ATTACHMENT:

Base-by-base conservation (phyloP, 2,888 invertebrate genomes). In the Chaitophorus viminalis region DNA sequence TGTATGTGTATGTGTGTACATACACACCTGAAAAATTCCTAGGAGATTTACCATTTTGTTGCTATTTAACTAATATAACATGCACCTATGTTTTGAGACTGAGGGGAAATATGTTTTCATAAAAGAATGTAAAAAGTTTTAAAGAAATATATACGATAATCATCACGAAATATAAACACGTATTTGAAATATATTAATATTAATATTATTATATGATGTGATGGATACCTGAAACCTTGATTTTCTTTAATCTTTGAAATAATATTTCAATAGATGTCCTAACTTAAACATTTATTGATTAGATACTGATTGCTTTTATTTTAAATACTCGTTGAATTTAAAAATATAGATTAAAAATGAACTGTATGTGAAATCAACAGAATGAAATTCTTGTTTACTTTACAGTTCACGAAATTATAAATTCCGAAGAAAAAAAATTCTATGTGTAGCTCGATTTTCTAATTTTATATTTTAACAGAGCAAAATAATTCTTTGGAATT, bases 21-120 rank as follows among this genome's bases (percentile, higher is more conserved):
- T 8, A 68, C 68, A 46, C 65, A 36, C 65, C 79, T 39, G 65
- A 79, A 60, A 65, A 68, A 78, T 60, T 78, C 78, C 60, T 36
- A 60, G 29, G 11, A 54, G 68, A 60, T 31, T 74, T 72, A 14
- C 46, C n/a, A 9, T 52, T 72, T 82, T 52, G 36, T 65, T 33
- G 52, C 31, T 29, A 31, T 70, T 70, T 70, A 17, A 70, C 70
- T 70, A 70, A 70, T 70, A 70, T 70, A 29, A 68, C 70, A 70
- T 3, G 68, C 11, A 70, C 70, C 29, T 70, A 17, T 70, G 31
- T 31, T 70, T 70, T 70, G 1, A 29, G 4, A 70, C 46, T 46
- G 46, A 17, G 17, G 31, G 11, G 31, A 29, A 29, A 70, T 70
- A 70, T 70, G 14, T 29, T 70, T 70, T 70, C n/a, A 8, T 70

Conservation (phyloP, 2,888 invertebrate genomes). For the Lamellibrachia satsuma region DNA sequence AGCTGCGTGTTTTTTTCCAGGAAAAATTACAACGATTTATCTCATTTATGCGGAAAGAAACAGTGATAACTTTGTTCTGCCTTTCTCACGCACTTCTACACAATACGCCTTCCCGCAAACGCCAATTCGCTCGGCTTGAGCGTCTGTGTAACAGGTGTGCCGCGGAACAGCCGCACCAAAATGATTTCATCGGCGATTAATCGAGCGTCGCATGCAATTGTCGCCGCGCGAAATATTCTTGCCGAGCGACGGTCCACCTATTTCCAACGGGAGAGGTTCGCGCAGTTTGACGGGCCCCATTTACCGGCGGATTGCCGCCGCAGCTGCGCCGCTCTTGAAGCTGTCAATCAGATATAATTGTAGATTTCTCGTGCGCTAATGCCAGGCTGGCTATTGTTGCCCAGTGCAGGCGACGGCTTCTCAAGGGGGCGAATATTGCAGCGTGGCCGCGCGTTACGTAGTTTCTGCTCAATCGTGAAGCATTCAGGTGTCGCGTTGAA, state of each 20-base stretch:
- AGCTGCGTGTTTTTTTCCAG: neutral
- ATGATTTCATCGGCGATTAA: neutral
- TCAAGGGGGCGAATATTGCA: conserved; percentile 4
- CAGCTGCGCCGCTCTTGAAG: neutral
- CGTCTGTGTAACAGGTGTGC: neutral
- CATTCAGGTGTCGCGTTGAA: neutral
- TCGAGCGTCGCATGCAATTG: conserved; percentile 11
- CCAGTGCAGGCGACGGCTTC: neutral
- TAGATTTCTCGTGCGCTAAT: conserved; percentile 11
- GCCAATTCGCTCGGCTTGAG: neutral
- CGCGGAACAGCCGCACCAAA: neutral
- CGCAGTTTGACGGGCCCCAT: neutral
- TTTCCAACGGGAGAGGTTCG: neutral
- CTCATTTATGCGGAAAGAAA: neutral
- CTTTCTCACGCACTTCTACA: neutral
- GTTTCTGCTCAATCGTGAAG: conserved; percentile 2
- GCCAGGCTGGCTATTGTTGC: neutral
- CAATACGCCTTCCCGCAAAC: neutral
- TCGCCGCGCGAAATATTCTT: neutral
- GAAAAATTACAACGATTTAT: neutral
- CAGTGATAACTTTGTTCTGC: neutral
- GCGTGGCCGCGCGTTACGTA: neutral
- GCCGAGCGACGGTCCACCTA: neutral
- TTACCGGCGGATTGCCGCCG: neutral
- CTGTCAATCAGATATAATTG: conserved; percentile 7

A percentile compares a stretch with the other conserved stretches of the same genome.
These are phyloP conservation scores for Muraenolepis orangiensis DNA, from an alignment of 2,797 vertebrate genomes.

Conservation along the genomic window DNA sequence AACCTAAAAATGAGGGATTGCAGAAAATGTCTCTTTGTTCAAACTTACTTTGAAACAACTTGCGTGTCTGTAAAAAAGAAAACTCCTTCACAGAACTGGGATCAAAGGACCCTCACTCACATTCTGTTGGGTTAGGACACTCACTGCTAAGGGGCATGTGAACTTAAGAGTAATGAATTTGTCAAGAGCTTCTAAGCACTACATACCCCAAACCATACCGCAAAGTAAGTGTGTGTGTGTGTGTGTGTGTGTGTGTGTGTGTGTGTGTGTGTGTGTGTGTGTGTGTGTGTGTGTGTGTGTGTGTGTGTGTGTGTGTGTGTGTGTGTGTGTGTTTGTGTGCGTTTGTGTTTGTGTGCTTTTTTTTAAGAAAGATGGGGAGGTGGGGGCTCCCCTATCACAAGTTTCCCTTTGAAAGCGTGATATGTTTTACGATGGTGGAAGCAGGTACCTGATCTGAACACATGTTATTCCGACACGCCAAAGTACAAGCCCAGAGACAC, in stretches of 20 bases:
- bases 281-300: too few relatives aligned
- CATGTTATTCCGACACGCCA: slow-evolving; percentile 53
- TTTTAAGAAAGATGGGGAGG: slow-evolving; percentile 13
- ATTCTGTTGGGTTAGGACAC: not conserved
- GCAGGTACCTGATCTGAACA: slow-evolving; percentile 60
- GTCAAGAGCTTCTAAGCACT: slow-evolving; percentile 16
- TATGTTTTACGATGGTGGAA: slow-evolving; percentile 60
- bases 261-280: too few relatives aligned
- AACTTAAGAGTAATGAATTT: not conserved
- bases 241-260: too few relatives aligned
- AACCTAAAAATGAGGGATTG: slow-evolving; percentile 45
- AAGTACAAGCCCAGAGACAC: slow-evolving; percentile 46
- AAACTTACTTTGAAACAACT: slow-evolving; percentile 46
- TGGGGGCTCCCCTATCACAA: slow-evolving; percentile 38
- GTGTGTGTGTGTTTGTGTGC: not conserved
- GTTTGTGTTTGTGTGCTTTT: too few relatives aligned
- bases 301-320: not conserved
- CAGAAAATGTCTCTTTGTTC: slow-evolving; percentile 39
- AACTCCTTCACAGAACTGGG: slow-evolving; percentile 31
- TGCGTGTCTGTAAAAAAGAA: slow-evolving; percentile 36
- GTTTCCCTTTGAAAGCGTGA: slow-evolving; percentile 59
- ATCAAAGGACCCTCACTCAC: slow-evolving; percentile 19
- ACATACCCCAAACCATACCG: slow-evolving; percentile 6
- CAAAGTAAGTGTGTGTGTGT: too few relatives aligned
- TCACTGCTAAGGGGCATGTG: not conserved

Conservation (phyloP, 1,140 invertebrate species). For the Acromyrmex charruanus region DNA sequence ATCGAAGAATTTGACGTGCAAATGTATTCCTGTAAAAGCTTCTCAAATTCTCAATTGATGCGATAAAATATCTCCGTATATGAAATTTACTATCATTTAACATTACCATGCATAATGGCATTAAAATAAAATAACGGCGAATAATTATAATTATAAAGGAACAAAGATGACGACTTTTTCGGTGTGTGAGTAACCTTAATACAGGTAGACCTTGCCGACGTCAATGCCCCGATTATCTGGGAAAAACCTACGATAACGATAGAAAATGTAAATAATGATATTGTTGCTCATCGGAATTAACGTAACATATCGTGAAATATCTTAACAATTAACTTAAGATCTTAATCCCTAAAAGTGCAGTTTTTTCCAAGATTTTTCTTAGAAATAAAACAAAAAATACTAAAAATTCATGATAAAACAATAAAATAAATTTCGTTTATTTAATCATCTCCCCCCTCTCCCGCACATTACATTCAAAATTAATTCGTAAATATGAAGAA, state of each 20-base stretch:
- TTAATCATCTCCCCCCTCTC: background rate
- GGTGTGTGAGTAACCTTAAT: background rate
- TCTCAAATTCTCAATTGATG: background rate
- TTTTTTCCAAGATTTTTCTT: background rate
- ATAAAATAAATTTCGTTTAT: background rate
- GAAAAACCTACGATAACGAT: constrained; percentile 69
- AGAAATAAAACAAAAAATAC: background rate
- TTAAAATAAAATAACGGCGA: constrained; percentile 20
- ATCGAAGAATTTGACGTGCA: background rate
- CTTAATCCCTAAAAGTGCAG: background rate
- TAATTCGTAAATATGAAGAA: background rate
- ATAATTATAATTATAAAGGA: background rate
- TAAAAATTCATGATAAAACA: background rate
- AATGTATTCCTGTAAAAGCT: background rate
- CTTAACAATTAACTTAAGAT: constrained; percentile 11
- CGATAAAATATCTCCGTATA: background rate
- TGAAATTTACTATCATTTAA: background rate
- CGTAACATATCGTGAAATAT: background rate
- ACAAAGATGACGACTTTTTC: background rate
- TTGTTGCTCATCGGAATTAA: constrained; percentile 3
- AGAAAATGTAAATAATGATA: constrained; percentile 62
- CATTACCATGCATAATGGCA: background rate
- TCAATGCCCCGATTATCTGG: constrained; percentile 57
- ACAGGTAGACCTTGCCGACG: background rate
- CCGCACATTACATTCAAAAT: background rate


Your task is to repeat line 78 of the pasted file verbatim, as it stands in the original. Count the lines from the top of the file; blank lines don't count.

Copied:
- ATAATTATAATTATAAAGGA: background rate